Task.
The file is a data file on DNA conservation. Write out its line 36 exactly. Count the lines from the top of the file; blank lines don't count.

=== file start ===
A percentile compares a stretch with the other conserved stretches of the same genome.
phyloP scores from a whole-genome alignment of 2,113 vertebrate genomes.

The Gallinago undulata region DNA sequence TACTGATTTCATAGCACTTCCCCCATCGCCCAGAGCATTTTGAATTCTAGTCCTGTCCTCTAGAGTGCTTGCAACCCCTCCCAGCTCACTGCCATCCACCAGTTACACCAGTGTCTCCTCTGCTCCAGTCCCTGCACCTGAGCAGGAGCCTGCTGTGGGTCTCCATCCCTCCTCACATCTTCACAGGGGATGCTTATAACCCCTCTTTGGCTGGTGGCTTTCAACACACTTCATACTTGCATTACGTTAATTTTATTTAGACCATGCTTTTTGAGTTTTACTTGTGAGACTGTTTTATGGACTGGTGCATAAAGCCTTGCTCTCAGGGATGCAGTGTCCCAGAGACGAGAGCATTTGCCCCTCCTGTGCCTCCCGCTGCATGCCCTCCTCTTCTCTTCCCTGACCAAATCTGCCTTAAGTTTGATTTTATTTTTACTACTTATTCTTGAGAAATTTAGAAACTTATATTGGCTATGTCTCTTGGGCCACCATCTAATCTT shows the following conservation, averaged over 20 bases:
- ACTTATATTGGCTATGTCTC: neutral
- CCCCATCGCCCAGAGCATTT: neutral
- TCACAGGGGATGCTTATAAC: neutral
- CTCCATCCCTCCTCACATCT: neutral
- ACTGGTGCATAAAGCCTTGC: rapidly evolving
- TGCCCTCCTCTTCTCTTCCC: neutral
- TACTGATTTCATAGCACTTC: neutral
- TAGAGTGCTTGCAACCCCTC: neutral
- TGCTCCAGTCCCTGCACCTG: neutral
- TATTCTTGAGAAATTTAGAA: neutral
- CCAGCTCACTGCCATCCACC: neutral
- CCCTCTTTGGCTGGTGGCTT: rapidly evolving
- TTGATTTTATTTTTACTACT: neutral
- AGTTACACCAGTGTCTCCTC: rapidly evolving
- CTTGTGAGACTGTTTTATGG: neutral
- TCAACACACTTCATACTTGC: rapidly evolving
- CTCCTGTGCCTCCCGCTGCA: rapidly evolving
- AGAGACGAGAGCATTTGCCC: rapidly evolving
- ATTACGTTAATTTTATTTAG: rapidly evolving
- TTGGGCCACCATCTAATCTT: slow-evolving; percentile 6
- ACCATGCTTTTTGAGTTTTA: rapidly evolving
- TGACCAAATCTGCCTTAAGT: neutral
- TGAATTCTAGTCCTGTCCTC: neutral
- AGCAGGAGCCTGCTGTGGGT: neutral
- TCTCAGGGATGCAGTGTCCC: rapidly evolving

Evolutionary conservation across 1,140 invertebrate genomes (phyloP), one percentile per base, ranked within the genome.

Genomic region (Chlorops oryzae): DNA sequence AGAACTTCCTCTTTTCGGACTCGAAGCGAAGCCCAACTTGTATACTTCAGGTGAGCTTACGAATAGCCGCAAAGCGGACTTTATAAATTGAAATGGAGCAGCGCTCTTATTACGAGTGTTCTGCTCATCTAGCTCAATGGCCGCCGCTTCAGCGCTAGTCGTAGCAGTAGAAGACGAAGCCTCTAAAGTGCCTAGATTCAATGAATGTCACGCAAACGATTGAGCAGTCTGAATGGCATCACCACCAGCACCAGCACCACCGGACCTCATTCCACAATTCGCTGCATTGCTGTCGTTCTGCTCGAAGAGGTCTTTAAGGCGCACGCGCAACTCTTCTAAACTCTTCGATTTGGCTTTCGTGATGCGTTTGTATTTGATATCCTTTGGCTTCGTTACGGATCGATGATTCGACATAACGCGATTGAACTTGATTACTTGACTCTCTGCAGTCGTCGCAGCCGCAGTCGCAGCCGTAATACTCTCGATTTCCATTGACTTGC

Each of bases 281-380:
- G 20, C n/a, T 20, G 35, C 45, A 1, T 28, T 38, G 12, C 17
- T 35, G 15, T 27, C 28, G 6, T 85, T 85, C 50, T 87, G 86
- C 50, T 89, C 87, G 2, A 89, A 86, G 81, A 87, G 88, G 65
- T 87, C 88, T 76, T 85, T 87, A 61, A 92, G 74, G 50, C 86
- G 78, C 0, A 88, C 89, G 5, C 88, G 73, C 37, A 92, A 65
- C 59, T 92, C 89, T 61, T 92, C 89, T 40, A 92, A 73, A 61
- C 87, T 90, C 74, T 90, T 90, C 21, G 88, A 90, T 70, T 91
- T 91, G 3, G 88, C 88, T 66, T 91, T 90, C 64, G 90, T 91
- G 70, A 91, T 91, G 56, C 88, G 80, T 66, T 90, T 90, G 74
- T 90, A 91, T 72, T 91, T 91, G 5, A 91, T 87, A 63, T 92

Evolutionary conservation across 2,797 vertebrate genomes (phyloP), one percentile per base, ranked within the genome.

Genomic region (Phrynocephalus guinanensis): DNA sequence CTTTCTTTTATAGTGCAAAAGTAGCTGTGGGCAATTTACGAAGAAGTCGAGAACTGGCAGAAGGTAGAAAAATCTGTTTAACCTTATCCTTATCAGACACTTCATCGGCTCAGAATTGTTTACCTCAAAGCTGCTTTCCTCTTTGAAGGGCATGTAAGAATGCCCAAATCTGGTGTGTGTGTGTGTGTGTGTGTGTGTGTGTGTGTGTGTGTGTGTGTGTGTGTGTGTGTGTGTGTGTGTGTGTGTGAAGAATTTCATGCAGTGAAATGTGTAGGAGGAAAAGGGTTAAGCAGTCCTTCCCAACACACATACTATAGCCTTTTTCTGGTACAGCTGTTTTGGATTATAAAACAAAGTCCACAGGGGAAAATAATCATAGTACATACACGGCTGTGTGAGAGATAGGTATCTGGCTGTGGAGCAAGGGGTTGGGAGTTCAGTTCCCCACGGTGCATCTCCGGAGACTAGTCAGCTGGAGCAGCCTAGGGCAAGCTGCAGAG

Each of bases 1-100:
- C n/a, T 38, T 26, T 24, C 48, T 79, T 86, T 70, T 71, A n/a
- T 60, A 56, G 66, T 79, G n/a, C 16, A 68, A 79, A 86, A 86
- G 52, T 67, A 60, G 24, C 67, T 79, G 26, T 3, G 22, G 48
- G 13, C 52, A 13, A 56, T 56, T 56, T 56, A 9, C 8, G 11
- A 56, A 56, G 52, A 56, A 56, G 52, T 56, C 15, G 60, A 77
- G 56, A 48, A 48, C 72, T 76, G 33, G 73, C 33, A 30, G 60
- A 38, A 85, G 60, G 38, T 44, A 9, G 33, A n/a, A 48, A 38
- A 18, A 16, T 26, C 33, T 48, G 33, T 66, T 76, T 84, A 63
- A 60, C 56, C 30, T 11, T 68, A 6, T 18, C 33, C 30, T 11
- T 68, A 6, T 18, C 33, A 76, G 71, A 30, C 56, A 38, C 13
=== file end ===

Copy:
- G 78, C 0, A 88, C 89, G 5, C 88, G 73, C 37, A 92, A 65